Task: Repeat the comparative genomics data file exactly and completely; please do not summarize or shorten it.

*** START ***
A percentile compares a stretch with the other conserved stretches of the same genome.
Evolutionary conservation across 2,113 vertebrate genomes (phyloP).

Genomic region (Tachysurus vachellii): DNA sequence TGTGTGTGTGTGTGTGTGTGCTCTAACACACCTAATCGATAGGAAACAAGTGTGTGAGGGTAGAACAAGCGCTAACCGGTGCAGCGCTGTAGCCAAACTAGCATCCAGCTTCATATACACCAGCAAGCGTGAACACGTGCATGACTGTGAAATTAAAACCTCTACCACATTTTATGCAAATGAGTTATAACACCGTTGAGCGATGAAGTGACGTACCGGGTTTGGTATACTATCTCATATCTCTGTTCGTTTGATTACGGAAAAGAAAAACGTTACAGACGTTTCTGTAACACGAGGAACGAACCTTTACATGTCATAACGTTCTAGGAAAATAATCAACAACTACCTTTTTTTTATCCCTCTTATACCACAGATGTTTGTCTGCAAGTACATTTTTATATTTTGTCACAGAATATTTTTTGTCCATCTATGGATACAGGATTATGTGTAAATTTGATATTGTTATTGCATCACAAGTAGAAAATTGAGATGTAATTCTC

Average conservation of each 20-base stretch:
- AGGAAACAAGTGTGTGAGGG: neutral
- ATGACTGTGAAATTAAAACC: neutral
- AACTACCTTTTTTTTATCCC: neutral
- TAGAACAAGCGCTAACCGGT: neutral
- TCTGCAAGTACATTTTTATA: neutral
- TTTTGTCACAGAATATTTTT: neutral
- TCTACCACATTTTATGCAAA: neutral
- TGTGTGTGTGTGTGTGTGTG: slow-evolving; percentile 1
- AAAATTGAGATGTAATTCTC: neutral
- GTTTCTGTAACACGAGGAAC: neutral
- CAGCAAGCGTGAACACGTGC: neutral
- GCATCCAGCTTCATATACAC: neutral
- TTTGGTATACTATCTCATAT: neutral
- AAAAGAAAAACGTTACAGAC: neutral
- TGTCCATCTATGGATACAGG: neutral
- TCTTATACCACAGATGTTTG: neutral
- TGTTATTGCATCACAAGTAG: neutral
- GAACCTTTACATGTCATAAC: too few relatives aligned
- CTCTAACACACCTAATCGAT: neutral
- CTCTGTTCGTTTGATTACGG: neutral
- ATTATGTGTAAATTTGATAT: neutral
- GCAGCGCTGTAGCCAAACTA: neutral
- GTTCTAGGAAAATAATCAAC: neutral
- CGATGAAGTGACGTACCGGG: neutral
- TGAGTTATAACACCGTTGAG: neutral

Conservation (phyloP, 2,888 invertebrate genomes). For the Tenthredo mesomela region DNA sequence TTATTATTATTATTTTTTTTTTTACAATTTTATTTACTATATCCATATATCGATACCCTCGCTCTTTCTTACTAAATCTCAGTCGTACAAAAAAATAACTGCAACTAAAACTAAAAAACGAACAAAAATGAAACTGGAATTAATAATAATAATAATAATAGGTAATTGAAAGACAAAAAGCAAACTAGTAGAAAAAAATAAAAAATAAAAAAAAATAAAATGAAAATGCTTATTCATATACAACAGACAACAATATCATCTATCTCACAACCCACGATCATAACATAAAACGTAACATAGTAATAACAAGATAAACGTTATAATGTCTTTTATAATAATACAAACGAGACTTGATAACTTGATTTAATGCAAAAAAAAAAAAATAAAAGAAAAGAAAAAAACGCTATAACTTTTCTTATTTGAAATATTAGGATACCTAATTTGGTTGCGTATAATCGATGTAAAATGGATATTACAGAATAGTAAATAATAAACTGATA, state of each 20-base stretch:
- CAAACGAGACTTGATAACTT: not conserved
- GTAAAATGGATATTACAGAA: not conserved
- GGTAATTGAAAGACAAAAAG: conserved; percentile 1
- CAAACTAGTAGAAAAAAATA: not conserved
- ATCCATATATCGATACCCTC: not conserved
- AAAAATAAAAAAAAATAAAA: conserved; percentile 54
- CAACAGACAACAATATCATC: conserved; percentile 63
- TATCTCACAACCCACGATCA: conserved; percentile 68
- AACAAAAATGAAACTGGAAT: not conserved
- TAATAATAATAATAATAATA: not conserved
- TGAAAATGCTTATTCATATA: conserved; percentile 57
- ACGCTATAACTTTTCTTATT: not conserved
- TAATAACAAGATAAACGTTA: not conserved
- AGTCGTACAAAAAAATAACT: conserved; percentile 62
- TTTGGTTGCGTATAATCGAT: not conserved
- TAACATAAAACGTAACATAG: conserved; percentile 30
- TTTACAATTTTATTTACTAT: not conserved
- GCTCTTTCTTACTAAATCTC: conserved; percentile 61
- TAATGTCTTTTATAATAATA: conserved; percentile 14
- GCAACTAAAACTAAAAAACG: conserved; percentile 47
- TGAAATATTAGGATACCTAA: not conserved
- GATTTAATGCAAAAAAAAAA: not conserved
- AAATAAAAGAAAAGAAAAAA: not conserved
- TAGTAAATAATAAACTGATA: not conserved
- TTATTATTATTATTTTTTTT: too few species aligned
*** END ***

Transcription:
A percentile compares a stretch with the other conserved stretches of the same genome.
Evolutionary conservation across 2,113 vertebrate genomes (phyloP).

Genomic region (Tachysurus vachellii): DNA sequence TGTGTGTGTGTGTGTGTGTGCTCTAACACACCTAATCGATAGGAAACAAGTGTGTGAGGGTAGAACAAGCGCTAACCGGTGCAGCGCTGTAGCCAAACTAGCATCCAGCTTCATATACACCAGCAAGCGTGAACACGTGCATGACTGTGAAATTAAAACCTCTACCACATTTTATGCAAATGAGTTATAACACCGTTGAGCGATGAAGTGACGTACCGGGTTTGGTATACTATCTCATATCTCTGTTCGTTTGATTACGGAAAAGAAAAACGTTACAGACGTTTCTGTAACACGAGGAACGAACCTTTACATGTCATAACGTTCTAGGAAAATAATCAACAACTACCTTTTTTTTATCCCTCTTATACCACAGATGTTTGTCTGCAAGTACATTTTTATATTTTGTCACAGAATATTTTTTGTCCATCTATGGATACAGGATTATGTGTAAATTTGATATTGTTATTGCATCACAAGTAGAAAATTGAGATGTAATTCTC

Average conservation of each 20-base stretch:
- AGGAAACAAGTGTGTGAGGG: neutral
- ATGACTGTGAAATTAAAACC: neutral
- AACTACCTTTTTTTTATCCC: neutral
- TAGAACAAGCGCTAACCGGT: neutral
- TCTGCAAGTACATTTTTATA: neutral
- TTTTGTCACAGAATATTTTT: neutral
- TCTACCACATTTTATGCAAA: neutral
- TGTGTGTGTGTGTGTGTGTG: slow-evolving; percentile 1
- AAAATTGAGATGTAATTCTC: neutral
- GTTTCTGTAACACGAGGAAC: neutral
- CAGCAAGCGTGAACACGTGC: neutral
- GCATCCAGCTTCATATACAC: neutral
- TTTGGTATACTATCTCATAT: neutral
- AAAAGAAAAACGTTACAGAC: neutral
- TGTCCATCTATGGATACAGG: neutral
- TCTTATACCACAGATGTTTG: neutral
- TGTTATTGCATCACAAGTAG: neutral
- GAACCTTTACATGTCATAAC: too few relatives aligned
- CTCTAACACACCTAATCGAT: neutral
- CTCTGTTCGTTTGATTACGG: neutral
- ATTATGTGTAAATTTGATAT: neutral
- GCAGCGCTGTAGCCAAACTA: neutral
- GTTCTAGGAAAATAATCAAC: neutral
- CGATGAAGTGACGTACCGGG: neutral
- TGAGTTATAACACCGTTGAG: neutral

Conservation (phyloP, 2,888 invertebrate genomes). For the Tenthredo mesomela region DNA sequence TTATTATTATTATTTTTTTTTTTACAATTTTATTTACTATATCCATATATCGATACCCTCGCTCTTTCTTACTAAATCTCAGTCGTACAAAAAAATAACTGCAACTAAAACTAAAAAACGAACAAAAATGAAACTGGAATTAATAATAATAATAATAATAGGTAATTGAAAGACAAAAAGCAAACTAGTAGAAAAAAATAAAAAATAAAAAAAAATAAAATGAAAATGCTTATTCATATACAACAGACAACAATATCATCTATCTCACAACCCACGATCATAACATAAAACGTAACATAGTAATAACAAGATAAACGTTATAATGTCTTTTATAATAATACAAACGAGACTTGATAACTTGATTTAATGCAAAAAAAAAAAAATAAAAGAAAAGAAAAAAACGCTATAACTTTTCTTATTTGAAATATTAGGATACCTAATTTGGTTGCGTATAATCGATGTAAAATGGATATTACAGAATAGTAAATAATAAACTGATA, state of each 20-base stretch:
- CAAACGAGACTTGATAACTT: not conserved
- GTAAAATGGATATTACAGAA: not conserved
- GGTAATTGAAAGACAAAAAG: conserved; percentile 1
- CAAACTAGTAGAAAAAAATA: not conserved
- ATCCATATATCGATACCCTC: not conserved
- AAAAATAAAAAAAAATAAAA: conserved; percentile 54
- CAACAGACAACAATATCATC: conserved; percentile 63
- TATCTCACAACCCACGATCA: conserved; percentile 68
- AACAAAAATGAAACTGGAAT: not conserved
- TAATAATAATAATAATAATA: not conserved
- TGAAAATGCTTATTCATATA: conserved; percentile 57
- ACGCTATAACTTTTCTTATT: not conserved
- TAATAACAAGATAAACGTTA: not conserved
- AGTCGTACAAAAAAATAACT: conserved; percentile 62
- TTTGGTTGCGTATAATCGAT: not conserved
- TAACATAAAACGTAACATAG: conserved; percentile 30
- TTTACAATTTTATTTACTAT: not conserved
- GCTCTTTCTTACTAAATCTC: conserved; percentile 61
- TAATGTCTTTTATAATAATA: conserved; percentile 14
- GCAACTAAAACTAAAAAACG: conserved; percentile 47
- TGAAATATTAGGATACCTAA: not conserved
- GATTTAATGCAAAAAAAAAA: not conserved
- AAATAAAAGAAAAGAAAAAA: not conserved
- TAGTAAATAATAAACTGATA: not conserved
- TTATTATTATTATTTTTTTT: too few species aligned